Satguru Bodhinatha is now turning his 15-minute Keynote presentations into movies which can be used for our personal benefit or shared at a satsang of friends. See them here. Thanks to a vibrant team of transcribers we can hear Bodhinatha's recent talks and read the transcriptions here. Read the transcriptions on line. Click here for all of Bodhinatha's talks.

Bodhinatha's weekly talks can be heard on our website: His recent commentaries on the chapters in our new book 'The Path to Siva' are marvelous!

Click here for a complete index of both Bodhinatha's and Gurudeva's talks on line

Recent Talks:

What is the Nature of Life for Saivites?
Our Holy Scriptures; the Greatness of the Tirukural
The Three Worlds; Surrender the Ego Through Devotion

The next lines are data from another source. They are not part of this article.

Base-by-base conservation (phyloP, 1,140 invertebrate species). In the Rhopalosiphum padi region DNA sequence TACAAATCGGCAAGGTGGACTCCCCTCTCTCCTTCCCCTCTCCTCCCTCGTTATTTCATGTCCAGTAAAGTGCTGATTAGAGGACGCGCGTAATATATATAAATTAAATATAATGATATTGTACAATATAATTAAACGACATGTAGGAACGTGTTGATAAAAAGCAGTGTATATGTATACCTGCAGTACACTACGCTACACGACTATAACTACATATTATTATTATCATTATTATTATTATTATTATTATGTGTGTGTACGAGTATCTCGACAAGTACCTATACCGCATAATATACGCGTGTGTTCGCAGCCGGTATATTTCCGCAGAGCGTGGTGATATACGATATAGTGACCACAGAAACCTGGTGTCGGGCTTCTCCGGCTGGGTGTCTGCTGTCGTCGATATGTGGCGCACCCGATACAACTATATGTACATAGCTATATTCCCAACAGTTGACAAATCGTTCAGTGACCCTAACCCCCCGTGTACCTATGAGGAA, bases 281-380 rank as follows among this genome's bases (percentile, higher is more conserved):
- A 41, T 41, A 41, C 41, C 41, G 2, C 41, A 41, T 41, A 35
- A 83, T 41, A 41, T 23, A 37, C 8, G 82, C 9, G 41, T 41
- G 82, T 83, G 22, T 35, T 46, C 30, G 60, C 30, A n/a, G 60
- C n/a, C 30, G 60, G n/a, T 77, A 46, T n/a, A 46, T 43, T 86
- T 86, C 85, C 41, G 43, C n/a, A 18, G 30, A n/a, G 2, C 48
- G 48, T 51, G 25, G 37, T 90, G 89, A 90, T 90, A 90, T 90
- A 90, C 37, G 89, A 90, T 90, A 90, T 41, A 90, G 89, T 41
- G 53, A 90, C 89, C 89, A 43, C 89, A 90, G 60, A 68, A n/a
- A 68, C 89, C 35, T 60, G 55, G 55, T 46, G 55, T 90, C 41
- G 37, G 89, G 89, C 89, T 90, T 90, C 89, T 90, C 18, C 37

Click here to see Bodhinatha's extended travel schedule. Bookmark the link and return for updates.

Follow our daily activities at Today at Kauai's Hindu Monastery (blog)

 

Build Core Strength with Our Spiritual Workout App


annc_09_IMG_3530 annc_10_IMG_3531 Get spiritual: (top to bottom) home screen; options for a customized workout
 

Today nearly everyone appreciates the need for daily exercise to stay fit and healthy, but many don’t realize the need to maintain a balanced spiritual life through daily practices. Our Spiritual Workout app is designed primarily for Hindus who would like to maintain a daily spiritual practice, but don’t have much time for sadhana. The app was inspired by Satguru Bodhinatha Veylanswami’s Publisher’s Desk article on the subject, which you can read here: bit.ly/PublishersDesk. The app’s standard spiritual